Third, the same approach that our U.S. politicians have taken toward Medicare and Social Security has generally been taken toward the overall question of the national debt (more than we should sensibly have) and the current annual additions to that debt (totally unacceptable and unsustainable). Again, only a minority of our “leaders” are addressing these issues, whether from a conservative or a liberal perspective.

Finally, while Utah has been much more prudent than almost all other states, its expenditures have generally risen faster than population growth and inflation, as its government takes on more tasks and more scope in existing tasks. Here, again, we need an open and honest discussion about how much government can and should do, what it will cost, and how effective it will be, so that we avoid our version of the European and Washingtonian crises.

The author, Edward N. Robinson, is director of Sutherland’s Center for Limited Government. He has been a financial adviser to corporations, a senior executive, and a management consultant. Prior to retiring in 2006, he operated Robinson Partners, consulting CEOs on corporate strategy and mergers and acquisitions. Before that, he was an executive vice president of Texas Commerce Bank (later Chase Bank of Texas and now JPMorgan Chase), where he ran the investment banking business, and then created and ran The Private Bank; was an executive director at Azurix, an international water utility business, responsible for corporate strategy and M&A; and was a managing director at First Boston (now Credit Suisse), running the firm’s Los Angeles office and the regional M&A practice. Mr. Robinson has a B.A. from the University of Michigan and a J.D. from New York University School of Law.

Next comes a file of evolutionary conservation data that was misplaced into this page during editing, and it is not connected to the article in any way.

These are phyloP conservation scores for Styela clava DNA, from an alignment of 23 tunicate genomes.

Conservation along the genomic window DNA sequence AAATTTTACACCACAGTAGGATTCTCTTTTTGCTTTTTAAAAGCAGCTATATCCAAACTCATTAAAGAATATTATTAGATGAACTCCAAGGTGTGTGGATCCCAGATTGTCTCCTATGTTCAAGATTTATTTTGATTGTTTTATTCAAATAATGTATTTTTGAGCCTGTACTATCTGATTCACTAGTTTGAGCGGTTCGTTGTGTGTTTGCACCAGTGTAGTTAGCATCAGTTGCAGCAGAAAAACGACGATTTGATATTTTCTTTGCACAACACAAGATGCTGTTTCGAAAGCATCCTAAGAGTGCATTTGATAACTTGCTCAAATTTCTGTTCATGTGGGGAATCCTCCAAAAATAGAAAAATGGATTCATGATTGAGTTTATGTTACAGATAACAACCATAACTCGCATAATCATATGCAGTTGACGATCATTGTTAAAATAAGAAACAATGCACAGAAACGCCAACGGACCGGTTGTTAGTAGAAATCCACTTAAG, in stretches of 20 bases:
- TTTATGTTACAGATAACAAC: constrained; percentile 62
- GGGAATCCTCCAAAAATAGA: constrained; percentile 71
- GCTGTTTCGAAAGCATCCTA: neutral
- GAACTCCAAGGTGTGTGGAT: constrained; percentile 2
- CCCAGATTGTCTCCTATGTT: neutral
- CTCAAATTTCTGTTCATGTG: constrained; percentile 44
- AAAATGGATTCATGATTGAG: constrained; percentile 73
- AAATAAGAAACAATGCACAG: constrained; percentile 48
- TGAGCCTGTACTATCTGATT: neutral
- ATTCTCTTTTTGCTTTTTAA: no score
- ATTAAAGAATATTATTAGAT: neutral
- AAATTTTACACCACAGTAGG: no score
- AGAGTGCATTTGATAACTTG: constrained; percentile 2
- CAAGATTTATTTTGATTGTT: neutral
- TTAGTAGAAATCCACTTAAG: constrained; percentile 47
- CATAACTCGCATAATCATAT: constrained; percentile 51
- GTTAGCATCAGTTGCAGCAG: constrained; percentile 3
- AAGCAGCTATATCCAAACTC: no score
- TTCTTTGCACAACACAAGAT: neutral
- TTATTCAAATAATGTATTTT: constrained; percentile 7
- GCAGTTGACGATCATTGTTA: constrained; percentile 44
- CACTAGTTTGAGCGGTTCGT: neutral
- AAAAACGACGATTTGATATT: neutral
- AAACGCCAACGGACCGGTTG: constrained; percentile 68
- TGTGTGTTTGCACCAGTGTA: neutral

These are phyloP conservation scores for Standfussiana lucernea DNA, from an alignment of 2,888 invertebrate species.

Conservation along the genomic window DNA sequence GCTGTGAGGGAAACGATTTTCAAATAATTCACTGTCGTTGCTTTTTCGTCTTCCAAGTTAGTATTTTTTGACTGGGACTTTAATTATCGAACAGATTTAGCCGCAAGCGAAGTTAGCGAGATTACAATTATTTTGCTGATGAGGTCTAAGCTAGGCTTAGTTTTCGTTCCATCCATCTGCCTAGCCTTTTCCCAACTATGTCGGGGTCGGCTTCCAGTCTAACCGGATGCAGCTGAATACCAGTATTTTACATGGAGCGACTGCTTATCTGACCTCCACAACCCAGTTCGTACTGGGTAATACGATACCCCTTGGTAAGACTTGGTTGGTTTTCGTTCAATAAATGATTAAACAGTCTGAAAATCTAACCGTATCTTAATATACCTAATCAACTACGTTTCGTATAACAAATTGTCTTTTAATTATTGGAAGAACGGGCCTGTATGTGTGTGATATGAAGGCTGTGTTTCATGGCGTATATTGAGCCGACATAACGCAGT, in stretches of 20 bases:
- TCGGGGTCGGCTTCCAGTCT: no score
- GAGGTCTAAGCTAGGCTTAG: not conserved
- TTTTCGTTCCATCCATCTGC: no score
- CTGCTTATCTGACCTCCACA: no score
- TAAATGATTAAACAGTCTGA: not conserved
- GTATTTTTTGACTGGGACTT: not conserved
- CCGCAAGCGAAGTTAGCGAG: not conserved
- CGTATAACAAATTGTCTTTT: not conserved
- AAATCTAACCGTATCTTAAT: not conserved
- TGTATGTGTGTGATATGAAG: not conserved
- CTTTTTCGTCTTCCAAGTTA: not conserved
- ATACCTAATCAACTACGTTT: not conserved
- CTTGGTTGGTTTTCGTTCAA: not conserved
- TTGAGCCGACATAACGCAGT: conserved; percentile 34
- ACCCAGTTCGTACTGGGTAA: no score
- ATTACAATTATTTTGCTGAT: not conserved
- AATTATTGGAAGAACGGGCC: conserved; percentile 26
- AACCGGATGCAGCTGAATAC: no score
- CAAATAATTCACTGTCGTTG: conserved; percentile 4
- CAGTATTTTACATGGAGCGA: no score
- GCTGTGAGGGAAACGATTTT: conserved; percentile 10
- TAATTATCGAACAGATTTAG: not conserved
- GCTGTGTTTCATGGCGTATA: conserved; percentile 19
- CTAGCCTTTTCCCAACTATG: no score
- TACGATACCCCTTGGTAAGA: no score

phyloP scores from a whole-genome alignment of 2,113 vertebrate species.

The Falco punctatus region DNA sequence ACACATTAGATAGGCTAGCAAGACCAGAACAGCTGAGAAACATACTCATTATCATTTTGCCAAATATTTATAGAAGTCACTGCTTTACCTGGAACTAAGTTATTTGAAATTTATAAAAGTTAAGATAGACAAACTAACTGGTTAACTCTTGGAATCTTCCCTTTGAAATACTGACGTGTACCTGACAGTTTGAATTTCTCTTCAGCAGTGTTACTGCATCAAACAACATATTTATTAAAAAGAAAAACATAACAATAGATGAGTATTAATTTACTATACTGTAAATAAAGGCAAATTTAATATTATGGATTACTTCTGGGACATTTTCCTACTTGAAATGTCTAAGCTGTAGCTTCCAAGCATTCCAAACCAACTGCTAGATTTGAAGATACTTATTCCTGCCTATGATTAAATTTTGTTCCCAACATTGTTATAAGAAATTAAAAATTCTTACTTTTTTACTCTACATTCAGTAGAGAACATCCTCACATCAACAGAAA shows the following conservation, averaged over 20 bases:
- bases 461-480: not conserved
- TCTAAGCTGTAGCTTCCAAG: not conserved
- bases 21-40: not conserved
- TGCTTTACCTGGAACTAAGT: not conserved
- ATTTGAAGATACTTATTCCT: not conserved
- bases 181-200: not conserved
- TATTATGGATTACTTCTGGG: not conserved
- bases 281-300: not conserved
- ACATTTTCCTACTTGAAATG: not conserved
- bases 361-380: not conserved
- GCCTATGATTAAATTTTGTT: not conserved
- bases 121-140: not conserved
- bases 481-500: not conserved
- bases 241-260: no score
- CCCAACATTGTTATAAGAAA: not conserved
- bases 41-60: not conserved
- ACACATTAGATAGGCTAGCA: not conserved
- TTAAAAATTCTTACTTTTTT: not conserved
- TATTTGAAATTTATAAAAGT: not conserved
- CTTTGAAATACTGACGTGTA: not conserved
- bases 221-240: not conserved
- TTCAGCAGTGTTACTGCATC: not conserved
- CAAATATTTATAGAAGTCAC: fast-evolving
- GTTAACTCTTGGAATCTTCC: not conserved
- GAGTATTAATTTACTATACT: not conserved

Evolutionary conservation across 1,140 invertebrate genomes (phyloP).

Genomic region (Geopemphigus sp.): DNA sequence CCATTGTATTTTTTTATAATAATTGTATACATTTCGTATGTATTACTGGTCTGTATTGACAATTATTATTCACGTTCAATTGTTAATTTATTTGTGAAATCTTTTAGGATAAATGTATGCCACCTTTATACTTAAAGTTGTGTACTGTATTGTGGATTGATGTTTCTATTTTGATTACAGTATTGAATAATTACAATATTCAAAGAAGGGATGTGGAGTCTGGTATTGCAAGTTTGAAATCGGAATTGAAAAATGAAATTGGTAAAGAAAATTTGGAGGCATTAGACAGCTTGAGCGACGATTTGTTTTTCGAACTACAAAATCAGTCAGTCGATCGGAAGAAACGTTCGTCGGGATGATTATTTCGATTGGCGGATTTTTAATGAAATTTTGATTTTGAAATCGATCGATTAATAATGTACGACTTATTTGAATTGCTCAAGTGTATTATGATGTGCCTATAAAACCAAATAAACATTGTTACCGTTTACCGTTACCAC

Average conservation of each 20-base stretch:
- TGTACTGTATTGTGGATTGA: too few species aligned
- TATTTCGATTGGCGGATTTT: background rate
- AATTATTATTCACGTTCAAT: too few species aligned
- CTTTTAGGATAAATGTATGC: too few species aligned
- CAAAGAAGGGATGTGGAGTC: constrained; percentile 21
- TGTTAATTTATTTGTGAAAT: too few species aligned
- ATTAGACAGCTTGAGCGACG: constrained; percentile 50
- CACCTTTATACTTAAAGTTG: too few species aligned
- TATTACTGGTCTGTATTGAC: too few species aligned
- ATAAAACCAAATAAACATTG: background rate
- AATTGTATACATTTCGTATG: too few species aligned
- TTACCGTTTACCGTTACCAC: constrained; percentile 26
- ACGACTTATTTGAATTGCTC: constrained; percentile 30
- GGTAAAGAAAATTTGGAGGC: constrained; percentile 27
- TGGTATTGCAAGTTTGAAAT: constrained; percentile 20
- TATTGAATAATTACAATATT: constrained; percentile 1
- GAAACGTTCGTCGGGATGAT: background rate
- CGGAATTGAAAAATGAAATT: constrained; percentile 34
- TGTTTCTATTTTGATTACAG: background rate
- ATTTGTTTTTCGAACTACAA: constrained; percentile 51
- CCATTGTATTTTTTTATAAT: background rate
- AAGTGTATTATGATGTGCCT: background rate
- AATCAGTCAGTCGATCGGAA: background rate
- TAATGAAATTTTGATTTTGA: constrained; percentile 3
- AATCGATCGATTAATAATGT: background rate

2. Turn Medicaid Hot Potato Into a Block Grant

By Kathryn Zwack

Despite the ongoing debt and deficit battles in Washington, our national leaders need to work together to address a political hot potato – Medicaid – to help get the nation’s fiscal house in order. For Utah, implementing a block grant to fund Medicaid is the way to go.

Let me explain why.

Growing at 7 percent annually, Medicaid is the health care system for the country’s poor and disabled. In 2009, the federal government paid 66 percent of the $380 billion total outlay for Medicaid – which is now the single largest source of federal funding to the states. In turn, the states typically spent 16 percent of their general funds for Medicaid, second only to K-12 education.

To read more of this post on the Sutherland Daily blog, click here.

 

3. Remove Obese Children From Their Homes?

By Matthew Piccolo 

Should government take children from their parents if the children become obese? In Ohio, parents lost custody of their 8-year-old son because he weighed more than 200 pounds. The boy was placed in foster care.

Officials argue that his sleep apnea problem, possibly related to his obesity, is imminently dangerous. The family’s public defender will argue that the boy is not in imminent danger.

To read more of this post on the Sutherland Daily blog, click here.

 

4. Government-Created Jobs? Pure Fiction

By Matthew Piccolo 

Jobs are a hot topic in politics these days. President Barack Obama is pushing his jobs plan; his Republican challengers are wrangling over who can create the most jobs; and Governor Gary Herbert has announced a goal to see 100,000 Utah jobs created in 1,000 days. All this talk about jobs raises a question: Can government create jobs?

The way many presidential candidates talk, you’d think they can simply pull a lever or wave a magic wand, and poof – a new job appears out of thin air.

To read more of this post on the Sutherland Daily blog, click here.

Share with your friends and family…